Death do us part
In MDR7 we started to undress the myth that marriage had a lifetime warranty, and we looked into 4 places in the Bible who seem to support this view; Mat.19: 6, Mat. 19: 9, Mat. 19: 5-6 and Eph. 5:32. I also said that there are two (2) passages that seem to support that only death can end marriage. These is what we are going to deal with in this post, which is slightly shorter than previous one we’ve been through in the past (a relief for some :))
This two text that seem to speak about that only death could end marriage, is taken from the Rom. 7 and 1. Cor. 7. This texts actually does not mention divorce at all, but they talk about it anyway. ??? How is it possible to talk about something that is not mentioned? Continue reading
A lifelong marriage is a great blessing and only death is the one who can end the marriage. If it was so, many would probably consider it as a blessing from God because it represents a lifetime warranty on marriage. But on the other hand, for the group of people where the partner is actually cheating and violent, this would be a life sentence in prison with the most cruel enemy, and the representative of the blessing would have been the death.
There is not everything that lasts forever or for a lifetime, and maybe that’s why marriage is so special. Imagine; some have proposed to you and said: “I love you, and only you!” and at the wedding, they say: “I love and honor you, keeping you in good and bad days till the death do us off.” It may well impossible be more affirmative that one that you love, this lifelong commitment to you. That is why it is so devastating when these promises are broken.
When people commit adultery or being cruel and / or violent, marriage starts to squabble and what happens next? Go ahead and read more!
We ended previous post with some questions, and true enough, there are many more questions about this topic than I can cover in MDR series. But in order to answer some of these, we must first have clarified one thing – marriage is a contract between two people.
I know there are many who dislike to connect a marriage to a contract. They tend to believe that marriage should be called a ‘covenant’, and not ‘contract’; because a contract can be broken while a covenant can not be broken, even if the covenant conditions repeatedly are been broken. It’s sort of something ‘divine’ over the word covenant, and true enough it is divine when God stand behind it, as when God makes a deal with his people. While a ‘contract’ is seen as a national agreement, a trading agreement or an agreement between an artisan and landlord – and can be broken. Why is it so? Go and read more!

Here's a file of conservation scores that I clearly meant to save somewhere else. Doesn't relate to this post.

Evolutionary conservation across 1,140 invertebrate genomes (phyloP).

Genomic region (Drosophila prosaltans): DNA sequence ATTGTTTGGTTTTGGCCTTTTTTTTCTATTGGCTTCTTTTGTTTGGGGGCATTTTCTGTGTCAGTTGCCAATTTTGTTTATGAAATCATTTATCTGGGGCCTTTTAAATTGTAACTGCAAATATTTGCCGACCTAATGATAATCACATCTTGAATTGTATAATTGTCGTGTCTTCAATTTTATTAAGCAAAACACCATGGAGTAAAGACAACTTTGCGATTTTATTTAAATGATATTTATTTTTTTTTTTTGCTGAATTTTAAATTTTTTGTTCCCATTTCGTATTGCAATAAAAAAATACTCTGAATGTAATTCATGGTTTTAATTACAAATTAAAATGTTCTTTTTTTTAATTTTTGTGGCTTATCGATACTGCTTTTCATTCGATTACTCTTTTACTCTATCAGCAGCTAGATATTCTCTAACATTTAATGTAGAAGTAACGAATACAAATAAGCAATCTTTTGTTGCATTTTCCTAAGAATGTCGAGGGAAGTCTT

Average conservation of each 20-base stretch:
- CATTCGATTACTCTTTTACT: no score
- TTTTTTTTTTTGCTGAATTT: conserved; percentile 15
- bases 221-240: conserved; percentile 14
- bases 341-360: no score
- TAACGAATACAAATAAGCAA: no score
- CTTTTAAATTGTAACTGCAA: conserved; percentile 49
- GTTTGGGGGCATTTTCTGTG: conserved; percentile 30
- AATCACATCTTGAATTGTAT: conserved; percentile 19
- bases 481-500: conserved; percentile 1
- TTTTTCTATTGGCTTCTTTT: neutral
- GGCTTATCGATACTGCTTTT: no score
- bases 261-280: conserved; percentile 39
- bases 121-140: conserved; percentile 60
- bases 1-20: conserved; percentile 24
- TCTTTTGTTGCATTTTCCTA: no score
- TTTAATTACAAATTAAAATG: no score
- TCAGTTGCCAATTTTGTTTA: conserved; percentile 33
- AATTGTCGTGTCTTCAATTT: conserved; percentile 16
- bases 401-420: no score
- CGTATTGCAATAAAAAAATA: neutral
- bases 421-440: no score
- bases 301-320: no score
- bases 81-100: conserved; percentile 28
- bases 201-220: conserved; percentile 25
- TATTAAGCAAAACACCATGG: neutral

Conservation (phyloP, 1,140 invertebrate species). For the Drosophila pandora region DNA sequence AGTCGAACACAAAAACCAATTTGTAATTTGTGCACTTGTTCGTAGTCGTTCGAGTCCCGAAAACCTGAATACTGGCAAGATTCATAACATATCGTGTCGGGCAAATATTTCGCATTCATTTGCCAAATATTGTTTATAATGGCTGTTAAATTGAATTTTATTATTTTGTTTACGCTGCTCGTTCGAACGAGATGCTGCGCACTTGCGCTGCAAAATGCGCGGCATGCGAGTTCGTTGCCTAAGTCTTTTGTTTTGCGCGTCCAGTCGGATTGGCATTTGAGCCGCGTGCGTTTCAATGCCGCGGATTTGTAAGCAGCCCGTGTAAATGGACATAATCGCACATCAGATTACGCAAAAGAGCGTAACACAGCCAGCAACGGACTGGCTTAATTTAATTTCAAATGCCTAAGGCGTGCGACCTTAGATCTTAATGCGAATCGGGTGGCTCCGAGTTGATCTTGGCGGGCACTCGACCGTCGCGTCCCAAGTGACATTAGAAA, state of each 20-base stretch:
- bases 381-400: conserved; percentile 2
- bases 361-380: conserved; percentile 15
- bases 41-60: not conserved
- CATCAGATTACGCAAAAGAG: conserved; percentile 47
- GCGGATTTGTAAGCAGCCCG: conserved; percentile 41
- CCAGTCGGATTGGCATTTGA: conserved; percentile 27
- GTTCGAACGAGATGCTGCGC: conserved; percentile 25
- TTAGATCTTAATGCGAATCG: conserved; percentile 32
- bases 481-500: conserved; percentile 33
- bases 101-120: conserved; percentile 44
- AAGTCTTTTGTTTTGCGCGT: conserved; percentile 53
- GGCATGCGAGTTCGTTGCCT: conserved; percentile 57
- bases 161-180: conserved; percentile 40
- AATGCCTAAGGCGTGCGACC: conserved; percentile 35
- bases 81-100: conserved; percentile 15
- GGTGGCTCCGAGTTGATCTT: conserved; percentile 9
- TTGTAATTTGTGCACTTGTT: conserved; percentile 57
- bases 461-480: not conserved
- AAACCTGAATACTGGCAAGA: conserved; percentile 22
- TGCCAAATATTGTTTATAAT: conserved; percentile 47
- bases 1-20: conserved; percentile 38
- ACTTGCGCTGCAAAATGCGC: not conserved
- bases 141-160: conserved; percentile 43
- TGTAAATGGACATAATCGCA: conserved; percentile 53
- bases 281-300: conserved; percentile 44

In MDR4 we discussed the core issue Pharisees and Jesus discussed, – Hillel’s teaching about ‘any cause’-divorce. Since we now already are in Mat. 19, I really want to take some of the points and teaching Jesus do here, about marriage in their discussion.
It may be that Jesus tried to ignore the Pharisees question, and focuses on what is more important, namely the actual marriage. Whatever, He brings Pharisees question to a much wider perspective, and in that way show them God’s meaning of the marriage itself, but also point out their misinterpretation of the law(s). Continue reading
In these “electronic days”, some have discovered new avenues for divorce, for example a man from Dubai who divorced from his wife through sms. In Islamic Sharia law, it is possible to be divorced by either orally or bytext saying – “I divorce you” – three times, and no other reason is needed to be given. This opportunity is only for men and not for women. This not only seems to be a simple and unfair way to divorce, but in fact is. We wouldn’t find any of this kind of simple divorce-practice in the Bible … or? Actually, we can find an equally simple practice being used and discussed in the Bible too! Continue reading